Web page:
The reason is that "Jehovah" (or any transliteration) does belong there, and in these specific cases, the replacement would sound strikingly incorrect.
Exo 6:3: And I appeared unto Abraham, unto Isaac, and unto Jacob, but the Name of God Almighty, but by my name LORD was I not knowen to them
If both occurences were to be understood as "title", "authority", then the phrase would sound very incorrect. Thus, the correct interpretation is to treat "the name" as title, but "my name" as God's personal name:
And I appeared unto Abraham, unto Isaac, and unto Jacob, but the Name of God Almighty, but by my name Jehovah was I not knowen to them
Psa. 63:18: That men may knowe, that thou, whose name is Jehovah, art the most high over all the earth
sounds much more reasonable than
That men may knowe, that thou, whose name is Lord, art the most high over all the earth
Isa. 12:2:, Isa. 26:4:
for the Lord Jehovah is my strength.
Well, you just can't say "Lord Lord" here, and it's very hard to hide the fact that the original text uses a personal name here. Different translations used phrases like "Lord, the Lord himself"[NIV], "Lord God" or "GOD the LORD"
Now: The original says "יָהּ יְהוָה"("Yah Yehwah"), so the most correct translation could be along the lines of "Jah, Jehovah" - showing Isaiah's very deep relation to his God, Jehovah:
Look! God is my salvation. I shall trust and be in no dread; for Jah Jehovah is my strength and [my] might, and he came to be the salvation of me. -- Is.12:2 [New World Translation of the Holy Scriptures]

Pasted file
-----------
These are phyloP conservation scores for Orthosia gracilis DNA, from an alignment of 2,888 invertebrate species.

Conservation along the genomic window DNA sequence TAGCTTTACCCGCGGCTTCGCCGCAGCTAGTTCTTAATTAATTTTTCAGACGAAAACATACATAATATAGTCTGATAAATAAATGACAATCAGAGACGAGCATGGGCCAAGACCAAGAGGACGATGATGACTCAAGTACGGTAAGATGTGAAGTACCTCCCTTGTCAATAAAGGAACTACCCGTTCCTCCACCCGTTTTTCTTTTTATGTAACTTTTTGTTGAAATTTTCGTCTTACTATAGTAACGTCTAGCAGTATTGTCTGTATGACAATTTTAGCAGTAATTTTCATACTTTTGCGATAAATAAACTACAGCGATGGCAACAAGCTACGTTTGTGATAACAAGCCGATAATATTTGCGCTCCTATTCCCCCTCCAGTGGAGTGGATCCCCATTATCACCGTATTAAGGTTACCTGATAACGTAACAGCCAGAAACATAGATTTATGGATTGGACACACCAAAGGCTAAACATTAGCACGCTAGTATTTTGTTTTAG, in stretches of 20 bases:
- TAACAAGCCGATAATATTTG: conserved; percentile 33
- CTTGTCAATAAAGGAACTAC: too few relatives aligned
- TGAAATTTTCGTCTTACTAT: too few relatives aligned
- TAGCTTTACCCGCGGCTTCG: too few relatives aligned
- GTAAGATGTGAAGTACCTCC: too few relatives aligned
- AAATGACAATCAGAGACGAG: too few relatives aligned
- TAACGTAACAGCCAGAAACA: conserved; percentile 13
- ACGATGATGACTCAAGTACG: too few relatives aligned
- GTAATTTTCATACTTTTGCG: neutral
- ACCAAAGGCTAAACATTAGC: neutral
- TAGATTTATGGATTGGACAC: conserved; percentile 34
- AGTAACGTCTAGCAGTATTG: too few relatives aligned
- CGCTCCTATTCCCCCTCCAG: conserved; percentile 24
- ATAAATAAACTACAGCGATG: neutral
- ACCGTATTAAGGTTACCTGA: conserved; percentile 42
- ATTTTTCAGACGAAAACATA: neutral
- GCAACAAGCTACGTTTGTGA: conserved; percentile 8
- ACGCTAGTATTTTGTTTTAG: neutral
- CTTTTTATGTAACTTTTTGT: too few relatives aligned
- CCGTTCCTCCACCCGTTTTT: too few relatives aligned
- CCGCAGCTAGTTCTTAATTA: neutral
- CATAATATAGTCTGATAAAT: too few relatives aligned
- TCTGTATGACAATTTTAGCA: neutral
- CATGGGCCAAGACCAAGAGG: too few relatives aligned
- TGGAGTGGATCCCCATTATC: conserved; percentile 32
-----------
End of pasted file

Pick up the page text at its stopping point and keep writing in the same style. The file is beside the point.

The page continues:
Now, the correct question is: why did the translators have such a rule in the first place? Why not translate יְהוָה as Jehovah or Jahveh?
Judaism 101 says:
Jews do not casually write any Name of God. This practice does not come from the commandment not to take the Lord's Name in vain, as many suppose. In Jewish thought, that commandment refers solely to oath-taking, and is a prohibition against swearing by God's Name falsely or frivolously (the word normally translated as "in vain" literally means "for falsehood").
Judaism does not prohibit writing the Name of God per se; it prohibits only erasing or defacing a Name of God. However, observant Jews avoid writing any Name of God casually because of the risk that the written Name might later be defaced, obliterated or destroyed accidentally or by one who does not know better.
The commandment not to erase or deface the name of God comes from Deut. 12:3. In that passage, the people are commanded that when they take over the promised land, they should destroy all things related to the idolatrous religions of that region, and should utterly destroy the names of the local deities. Immediately afterwards, we are commanded not to do the same to our God. From this, the rabbis inferred that we are commanded not to destroy any holy thing, and not to erase or deface a Name of God.
The Mishnah confirms that there was no prohibition against pronouncing The Name in ancient times. In fact, the Mishnah recommends using God's Name as a routine greeting to a fellow Jew. Berakhot 9:5. However, by the time of the Talmud, it was the custom to use substitute Names for God. Some rabbis asserted that a person who pronounces YHVH according to its letters (instead of using a substitute) has no place in the World to Come, and should be put to death. Instead of pronouncing the four-letter Name, we usually substitute the Name "Adonai," or simply say "Ha-Shem" (lit. The Name).
(link, emphasis added)
Related: Should the Name Jehovah Appear in the New Testament?